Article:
Saturday, September 5, 2015

I don’t make my own lip balm and I am fine with that.


Pinterest for me is either a blessing or a curse. I love that there are so many creative ideas there. I hate that it seems like everyone on Pinterest does everything perfectly. And by everything, I mean everything. It seems like the modern mom has to create inventive food in the shape of cute characters, is the CEO of her household utilizing binders for cleaning, paying bills and tracking her children. All of which are stored neatly in her command center, conveniently located steps away from her craft station. So that when her handmade chalkboard and burlap calendar says it’s so-and-so’s birthday, she swivels in her “Ikea hacked” chair where she can beautifully wrap a batch of her handmade lip balm. (Lip balm made with essential oils and coconut no doubt.)

Lip Balm? I’m expected to know how to make my own lip balm these days? Even if I knew how to make lip balm, I am never going to make my own lip balm. There are two reasons for this.

First, as a mid-40’s full time working mom with homeschooling teenagers, there is simply no time. I can’t even make time for the hobbies I really enjoy let alone find time to make something that is to me a personal hygiene necessity.

Secondly and most importantly, there are people way better at making lip balm than I could ever be. Sure, we can all learn to re-model our own houses, build dining rooms tables, concoct our own beauty supplies, and craft chandeliers from mason jars, but not all of us are gifted and talented in all things. When we think we have to do it ourselves we miss out on an opportunity to value someone else’s true gift. The idea behind a marketplace, an economy is that I have goods and services that other people need. Conversely others have goods and services I need. A marketplace is essentially a building block of a healthy community. It says we need each other. It says that together our community is stronger together. Purchasing goods can be a profoundly connectional experience.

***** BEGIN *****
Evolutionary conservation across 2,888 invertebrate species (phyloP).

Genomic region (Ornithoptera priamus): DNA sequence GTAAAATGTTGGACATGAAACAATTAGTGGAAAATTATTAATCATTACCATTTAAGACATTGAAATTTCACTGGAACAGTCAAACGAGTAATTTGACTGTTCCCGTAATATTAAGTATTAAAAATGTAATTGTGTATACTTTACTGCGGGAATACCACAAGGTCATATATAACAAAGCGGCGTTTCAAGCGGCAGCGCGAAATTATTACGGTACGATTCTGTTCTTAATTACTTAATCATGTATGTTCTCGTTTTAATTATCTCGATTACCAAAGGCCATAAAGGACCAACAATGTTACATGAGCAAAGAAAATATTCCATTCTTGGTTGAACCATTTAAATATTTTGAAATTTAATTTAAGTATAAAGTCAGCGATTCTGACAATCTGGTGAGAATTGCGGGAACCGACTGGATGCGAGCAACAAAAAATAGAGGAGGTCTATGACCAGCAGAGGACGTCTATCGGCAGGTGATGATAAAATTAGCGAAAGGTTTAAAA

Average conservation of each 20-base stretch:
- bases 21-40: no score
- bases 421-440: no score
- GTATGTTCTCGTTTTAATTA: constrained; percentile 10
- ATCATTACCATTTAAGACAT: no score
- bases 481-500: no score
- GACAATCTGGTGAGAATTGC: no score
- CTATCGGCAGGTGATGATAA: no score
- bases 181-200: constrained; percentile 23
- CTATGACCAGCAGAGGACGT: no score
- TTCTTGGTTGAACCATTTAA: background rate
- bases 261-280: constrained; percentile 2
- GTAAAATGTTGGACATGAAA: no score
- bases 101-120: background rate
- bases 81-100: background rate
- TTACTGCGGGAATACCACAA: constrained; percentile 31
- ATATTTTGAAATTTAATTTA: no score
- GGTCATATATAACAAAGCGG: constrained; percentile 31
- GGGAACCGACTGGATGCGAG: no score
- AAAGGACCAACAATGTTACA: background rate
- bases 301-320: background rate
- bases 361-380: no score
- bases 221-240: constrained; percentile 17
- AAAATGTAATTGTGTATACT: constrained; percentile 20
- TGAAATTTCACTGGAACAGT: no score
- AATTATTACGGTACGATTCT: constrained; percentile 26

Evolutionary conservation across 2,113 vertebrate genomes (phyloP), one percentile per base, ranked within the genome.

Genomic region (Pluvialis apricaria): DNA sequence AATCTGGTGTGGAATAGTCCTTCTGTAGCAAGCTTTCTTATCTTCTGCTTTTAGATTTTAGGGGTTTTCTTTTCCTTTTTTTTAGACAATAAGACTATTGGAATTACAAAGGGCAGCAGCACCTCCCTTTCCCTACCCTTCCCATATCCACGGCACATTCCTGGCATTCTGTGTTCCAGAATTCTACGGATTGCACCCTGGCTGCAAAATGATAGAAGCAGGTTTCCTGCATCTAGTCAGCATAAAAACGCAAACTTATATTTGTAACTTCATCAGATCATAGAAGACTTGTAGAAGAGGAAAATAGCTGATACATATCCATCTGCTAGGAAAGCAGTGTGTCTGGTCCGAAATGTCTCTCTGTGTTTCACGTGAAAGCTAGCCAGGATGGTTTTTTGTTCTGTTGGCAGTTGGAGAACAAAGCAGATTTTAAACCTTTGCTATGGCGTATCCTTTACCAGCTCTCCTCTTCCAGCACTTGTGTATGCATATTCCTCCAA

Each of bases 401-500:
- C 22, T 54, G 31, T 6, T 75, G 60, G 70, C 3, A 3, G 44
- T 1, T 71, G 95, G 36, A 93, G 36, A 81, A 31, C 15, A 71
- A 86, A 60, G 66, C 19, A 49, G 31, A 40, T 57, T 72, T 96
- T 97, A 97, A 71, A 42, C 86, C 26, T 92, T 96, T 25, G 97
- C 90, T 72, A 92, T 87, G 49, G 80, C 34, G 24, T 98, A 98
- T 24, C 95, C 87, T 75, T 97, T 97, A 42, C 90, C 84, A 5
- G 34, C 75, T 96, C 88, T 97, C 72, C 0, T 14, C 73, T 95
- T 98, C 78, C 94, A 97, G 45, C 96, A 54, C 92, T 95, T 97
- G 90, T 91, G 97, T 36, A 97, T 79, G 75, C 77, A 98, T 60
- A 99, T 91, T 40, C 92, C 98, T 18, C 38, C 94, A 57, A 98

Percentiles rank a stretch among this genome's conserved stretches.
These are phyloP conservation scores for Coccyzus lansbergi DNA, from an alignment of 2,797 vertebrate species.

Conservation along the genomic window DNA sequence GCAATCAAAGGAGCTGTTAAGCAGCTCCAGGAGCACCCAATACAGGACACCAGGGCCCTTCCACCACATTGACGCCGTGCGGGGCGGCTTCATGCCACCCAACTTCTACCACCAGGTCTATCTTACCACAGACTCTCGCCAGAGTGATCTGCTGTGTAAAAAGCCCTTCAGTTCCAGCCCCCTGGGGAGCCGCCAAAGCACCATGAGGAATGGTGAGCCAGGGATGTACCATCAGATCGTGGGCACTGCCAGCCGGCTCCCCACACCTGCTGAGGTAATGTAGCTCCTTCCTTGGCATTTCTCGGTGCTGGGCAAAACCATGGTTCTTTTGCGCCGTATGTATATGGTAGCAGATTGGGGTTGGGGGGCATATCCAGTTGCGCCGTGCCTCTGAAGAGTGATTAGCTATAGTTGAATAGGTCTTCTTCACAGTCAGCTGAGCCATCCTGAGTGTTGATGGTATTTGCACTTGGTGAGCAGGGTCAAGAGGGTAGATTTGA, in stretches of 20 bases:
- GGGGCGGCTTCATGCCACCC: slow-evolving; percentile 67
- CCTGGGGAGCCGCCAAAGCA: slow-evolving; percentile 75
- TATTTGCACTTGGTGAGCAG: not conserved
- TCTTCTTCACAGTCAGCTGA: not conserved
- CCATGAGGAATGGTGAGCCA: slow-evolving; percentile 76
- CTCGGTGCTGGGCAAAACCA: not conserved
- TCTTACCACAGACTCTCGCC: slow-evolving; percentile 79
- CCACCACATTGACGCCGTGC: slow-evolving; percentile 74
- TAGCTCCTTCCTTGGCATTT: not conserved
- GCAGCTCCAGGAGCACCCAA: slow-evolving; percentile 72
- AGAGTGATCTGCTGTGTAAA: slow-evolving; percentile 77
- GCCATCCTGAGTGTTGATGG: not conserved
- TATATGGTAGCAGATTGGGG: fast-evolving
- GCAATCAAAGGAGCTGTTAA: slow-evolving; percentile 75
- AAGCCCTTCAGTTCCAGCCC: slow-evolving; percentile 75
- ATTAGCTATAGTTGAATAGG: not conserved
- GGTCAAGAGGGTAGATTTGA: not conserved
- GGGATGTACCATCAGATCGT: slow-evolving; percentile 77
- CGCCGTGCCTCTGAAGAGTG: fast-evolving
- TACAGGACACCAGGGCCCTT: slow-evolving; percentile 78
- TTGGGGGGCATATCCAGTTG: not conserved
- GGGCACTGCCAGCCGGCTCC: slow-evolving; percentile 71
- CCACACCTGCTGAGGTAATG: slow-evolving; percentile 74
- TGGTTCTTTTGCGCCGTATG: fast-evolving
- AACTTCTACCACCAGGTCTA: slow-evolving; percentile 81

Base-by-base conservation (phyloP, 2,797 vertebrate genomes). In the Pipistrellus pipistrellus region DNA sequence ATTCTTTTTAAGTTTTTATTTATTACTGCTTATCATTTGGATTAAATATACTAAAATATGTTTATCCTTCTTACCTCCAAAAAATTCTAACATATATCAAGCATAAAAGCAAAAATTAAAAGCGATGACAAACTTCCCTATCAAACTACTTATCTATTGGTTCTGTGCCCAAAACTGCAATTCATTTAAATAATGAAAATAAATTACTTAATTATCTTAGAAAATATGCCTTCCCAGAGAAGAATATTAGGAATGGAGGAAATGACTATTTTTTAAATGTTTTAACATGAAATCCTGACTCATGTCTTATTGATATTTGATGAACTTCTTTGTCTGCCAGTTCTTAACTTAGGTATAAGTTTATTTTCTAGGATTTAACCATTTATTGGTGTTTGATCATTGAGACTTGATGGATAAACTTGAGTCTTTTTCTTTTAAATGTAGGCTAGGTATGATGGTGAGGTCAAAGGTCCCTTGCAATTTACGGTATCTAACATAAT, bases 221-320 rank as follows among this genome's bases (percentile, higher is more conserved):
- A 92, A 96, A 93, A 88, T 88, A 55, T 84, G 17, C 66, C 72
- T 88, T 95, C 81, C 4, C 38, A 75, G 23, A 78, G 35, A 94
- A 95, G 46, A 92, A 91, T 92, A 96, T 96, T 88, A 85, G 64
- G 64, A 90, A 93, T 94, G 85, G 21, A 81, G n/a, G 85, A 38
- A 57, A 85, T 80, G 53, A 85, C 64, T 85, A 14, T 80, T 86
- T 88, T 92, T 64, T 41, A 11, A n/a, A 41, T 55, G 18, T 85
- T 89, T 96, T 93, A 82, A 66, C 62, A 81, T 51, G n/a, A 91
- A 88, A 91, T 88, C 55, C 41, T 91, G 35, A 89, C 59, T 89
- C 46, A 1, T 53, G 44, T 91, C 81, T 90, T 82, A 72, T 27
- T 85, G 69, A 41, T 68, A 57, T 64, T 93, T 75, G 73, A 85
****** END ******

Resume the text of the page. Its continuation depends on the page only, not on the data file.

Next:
If I made my own lip balm, I deprive myself of the experience of going to the store and standing in the aisle, gaping at the wondrous varieties of lip balm. Someone invented all these. Someone, probably a chemist, mixed ingredients together to form something that will provide nourishment to my cracked lips. People who possess the gift of knowing what ingredients will be poisonous and which ones are safe. I will never be a chemist. However, I can take a moment to be grateful that chemists exist.

The same thing applies to house painters, landscapers, plumbers, electricians. I happily pay for their services because they are experts at what they do. A good plumber’s worth is far above rubies. I think that’s in the bible somewhere.

Most of us have become so jaded about the economy because we live in a Walmart driven world that prizes individual achievement and profit over the common good. Corporations are far removed from us. We have forgotten that an economy can be beautiful; dare I say it, even sacred.  Instead of trying to live independently off the grid, maybe we should try to engage in the economy. We can work toward restoring a sense of interdependence and honoring other’s gifts and talents. That is in the bible – 1Corinthians 12 is all about living life as one body with many parts, learning to live together. 

I know my place in the economy. I am happy to buy your lip balm if you read my article.